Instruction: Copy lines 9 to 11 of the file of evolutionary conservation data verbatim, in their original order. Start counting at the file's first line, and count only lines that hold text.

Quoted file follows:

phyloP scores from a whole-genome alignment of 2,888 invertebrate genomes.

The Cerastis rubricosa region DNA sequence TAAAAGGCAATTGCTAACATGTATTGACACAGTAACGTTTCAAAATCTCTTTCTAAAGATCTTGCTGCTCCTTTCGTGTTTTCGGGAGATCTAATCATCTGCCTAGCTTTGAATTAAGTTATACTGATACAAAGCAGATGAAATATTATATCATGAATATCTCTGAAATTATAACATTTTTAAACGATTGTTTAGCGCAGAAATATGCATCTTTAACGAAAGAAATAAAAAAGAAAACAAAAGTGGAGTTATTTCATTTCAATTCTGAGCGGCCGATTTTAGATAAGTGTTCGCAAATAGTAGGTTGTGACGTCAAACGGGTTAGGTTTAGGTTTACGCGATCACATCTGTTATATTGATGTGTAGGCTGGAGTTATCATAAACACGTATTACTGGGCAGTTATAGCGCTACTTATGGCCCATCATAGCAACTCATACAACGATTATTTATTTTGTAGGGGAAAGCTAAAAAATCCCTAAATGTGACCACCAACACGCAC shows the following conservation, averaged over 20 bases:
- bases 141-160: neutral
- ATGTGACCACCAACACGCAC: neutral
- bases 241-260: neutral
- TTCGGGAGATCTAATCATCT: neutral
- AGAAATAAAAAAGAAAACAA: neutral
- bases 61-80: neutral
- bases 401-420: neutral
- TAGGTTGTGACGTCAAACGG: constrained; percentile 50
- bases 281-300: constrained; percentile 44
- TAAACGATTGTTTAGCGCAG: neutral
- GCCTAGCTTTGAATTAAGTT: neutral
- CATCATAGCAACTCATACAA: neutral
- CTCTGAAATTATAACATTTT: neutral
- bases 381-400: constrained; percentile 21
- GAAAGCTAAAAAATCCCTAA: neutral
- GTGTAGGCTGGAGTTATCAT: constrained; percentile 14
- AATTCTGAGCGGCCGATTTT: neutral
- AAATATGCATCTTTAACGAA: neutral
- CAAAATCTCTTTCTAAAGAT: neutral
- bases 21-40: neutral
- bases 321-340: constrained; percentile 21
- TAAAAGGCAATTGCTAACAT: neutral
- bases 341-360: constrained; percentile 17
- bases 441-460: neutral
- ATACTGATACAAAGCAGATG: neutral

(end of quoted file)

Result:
- bases 401-420: neutral
- TAGGTTGTGACGTCAAACGG: constrained; percentile 50
- bases 281-300: constrained; percentile 44